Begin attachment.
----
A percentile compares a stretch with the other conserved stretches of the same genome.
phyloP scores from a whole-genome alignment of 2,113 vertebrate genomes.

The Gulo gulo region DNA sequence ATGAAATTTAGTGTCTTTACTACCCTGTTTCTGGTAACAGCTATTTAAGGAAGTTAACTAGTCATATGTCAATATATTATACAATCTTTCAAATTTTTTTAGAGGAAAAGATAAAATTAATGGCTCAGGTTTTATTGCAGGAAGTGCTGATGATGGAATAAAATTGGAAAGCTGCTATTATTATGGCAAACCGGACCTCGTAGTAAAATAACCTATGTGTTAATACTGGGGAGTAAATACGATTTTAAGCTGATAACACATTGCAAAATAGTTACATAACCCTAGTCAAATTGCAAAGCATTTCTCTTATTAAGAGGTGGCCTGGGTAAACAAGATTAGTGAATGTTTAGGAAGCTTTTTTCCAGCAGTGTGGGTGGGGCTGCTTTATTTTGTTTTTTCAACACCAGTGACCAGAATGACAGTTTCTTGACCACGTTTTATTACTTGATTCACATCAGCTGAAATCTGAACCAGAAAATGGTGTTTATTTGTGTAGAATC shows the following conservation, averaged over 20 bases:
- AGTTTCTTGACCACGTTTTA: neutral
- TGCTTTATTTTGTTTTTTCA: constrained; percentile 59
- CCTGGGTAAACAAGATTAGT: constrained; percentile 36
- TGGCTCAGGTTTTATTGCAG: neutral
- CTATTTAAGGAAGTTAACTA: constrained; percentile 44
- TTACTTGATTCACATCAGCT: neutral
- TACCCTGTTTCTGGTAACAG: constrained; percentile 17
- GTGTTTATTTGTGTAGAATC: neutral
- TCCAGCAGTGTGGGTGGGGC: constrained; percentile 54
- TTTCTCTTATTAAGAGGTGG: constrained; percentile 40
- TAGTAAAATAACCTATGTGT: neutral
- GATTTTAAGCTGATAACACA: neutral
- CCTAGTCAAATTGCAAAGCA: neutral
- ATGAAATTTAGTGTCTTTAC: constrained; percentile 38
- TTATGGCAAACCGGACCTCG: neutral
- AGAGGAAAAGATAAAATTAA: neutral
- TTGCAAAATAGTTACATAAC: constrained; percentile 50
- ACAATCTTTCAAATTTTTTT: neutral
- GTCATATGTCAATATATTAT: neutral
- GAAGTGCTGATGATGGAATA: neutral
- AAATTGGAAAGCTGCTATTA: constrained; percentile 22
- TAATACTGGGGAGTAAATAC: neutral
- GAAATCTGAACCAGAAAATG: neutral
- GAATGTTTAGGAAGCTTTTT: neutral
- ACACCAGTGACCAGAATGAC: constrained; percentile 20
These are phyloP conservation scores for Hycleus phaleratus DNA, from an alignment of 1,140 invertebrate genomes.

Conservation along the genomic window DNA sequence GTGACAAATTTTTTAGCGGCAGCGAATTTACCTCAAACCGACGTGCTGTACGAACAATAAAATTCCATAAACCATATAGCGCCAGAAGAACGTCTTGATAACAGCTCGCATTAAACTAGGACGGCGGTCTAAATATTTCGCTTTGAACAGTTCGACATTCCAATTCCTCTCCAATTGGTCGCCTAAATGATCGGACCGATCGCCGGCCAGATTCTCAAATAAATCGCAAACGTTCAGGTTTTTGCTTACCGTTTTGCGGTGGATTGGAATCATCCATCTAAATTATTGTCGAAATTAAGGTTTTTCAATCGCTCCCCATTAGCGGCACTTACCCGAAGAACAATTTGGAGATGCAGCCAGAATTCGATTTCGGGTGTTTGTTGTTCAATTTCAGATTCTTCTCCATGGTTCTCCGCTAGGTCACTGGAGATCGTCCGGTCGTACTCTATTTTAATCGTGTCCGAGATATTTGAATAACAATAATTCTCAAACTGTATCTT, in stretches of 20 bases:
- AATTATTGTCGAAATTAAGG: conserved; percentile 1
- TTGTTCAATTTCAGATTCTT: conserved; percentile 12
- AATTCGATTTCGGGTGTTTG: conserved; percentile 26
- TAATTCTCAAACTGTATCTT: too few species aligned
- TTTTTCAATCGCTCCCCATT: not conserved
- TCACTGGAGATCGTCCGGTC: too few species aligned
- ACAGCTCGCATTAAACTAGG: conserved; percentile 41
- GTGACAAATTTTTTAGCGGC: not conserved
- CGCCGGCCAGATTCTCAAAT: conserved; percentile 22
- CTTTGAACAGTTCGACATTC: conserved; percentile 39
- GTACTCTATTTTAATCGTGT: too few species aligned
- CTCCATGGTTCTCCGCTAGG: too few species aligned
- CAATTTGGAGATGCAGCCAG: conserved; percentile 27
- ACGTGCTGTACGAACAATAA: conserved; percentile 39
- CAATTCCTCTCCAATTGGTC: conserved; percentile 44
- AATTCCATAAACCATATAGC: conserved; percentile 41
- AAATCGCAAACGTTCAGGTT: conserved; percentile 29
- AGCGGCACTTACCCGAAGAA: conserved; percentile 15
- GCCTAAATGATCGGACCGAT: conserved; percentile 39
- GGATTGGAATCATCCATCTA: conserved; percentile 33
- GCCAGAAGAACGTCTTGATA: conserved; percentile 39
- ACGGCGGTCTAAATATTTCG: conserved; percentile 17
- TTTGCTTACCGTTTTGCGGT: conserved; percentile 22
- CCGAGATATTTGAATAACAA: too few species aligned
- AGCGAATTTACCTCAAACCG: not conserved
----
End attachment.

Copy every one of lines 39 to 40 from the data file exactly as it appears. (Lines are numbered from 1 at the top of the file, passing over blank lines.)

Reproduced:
- CGCCGGCCAGATTCTCAAAT: conserved; percentile 22
- CTTTGAACAGTTCGACATTC: conserved; percentile 39